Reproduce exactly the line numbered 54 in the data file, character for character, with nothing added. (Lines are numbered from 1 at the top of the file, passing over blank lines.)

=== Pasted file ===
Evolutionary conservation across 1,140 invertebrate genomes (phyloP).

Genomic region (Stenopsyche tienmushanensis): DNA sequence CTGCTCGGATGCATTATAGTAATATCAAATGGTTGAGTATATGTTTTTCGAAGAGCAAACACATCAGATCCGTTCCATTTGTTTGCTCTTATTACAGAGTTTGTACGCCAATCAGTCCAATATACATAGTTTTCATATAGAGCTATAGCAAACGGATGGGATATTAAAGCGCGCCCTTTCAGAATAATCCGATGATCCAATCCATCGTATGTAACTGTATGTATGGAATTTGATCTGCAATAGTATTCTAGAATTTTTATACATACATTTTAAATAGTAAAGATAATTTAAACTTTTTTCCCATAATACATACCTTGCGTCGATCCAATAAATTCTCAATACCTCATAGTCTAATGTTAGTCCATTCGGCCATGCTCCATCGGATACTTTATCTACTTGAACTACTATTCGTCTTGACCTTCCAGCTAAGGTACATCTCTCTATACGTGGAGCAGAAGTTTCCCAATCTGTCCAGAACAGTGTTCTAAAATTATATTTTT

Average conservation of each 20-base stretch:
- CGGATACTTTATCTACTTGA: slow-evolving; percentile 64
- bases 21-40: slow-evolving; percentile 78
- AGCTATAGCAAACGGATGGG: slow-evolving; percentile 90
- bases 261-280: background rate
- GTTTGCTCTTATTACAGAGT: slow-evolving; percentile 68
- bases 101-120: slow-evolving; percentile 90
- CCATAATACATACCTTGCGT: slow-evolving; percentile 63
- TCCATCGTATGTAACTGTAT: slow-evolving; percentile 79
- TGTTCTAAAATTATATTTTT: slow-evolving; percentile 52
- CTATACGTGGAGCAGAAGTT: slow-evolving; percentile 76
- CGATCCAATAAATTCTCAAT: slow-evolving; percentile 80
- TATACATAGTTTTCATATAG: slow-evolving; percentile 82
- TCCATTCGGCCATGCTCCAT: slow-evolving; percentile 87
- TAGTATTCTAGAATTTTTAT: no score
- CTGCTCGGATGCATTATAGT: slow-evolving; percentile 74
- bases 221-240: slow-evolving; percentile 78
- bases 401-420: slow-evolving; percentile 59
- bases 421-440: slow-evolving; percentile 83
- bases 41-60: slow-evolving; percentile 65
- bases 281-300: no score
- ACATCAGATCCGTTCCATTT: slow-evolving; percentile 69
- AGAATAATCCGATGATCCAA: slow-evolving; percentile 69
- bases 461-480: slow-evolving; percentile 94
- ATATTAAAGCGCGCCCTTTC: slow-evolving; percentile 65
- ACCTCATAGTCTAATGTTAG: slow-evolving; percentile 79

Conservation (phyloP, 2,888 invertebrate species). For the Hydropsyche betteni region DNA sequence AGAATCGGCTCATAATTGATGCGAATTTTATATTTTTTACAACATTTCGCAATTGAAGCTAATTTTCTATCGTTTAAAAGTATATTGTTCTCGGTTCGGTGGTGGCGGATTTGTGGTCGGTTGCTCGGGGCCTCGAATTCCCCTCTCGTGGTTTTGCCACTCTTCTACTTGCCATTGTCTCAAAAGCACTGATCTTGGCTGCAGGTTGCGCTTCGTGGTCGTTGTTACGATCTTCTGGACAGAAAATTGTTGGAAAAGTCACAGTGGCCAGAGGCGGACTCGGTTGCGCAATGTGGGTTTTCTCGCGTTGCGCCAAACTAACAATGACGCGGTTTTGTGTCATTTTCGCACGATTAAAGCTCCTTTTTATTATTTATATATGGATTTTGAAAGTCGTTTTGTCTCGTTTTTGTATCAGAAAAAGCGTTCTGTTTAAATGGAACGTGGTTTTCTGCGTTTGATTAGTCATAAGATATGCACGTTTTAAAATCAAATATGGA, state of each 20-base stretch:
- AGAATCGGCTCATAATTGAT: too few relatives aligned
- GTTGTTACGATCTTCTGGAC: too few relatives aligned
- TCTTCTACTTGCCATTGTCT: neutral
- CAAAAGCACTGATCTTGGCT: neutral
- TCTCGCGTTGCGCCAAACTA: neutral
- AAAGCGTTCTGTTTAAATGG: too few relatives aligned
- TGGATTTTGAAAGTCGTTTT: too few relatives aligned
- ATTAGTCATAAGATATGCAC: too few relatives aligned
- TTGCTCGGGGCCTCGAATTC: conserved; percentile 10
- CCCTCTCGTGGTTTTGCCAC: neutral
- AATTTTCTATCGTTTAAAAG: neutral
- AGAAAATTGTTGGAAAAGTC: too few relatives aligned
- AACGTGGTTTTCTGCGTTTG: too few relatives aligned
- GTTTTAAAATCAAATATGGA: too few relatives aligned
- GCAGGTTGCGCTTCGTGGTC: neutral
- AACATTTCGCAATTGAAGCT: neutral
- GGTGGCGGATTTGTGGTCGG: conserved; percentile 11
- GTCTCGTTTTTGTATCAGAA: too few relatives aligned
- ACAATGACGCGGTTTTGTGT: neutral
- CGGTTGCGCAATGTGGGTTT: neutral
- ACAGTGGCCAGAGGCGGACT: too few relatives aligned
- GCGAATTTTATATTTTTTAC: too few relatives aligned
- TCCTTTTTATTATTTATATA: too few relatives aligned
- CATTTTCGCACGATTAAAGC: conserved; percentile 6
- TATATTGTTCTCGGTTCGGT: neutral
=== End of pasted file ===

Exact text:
- TATATTGTTCTCGGTTCGGT: neutral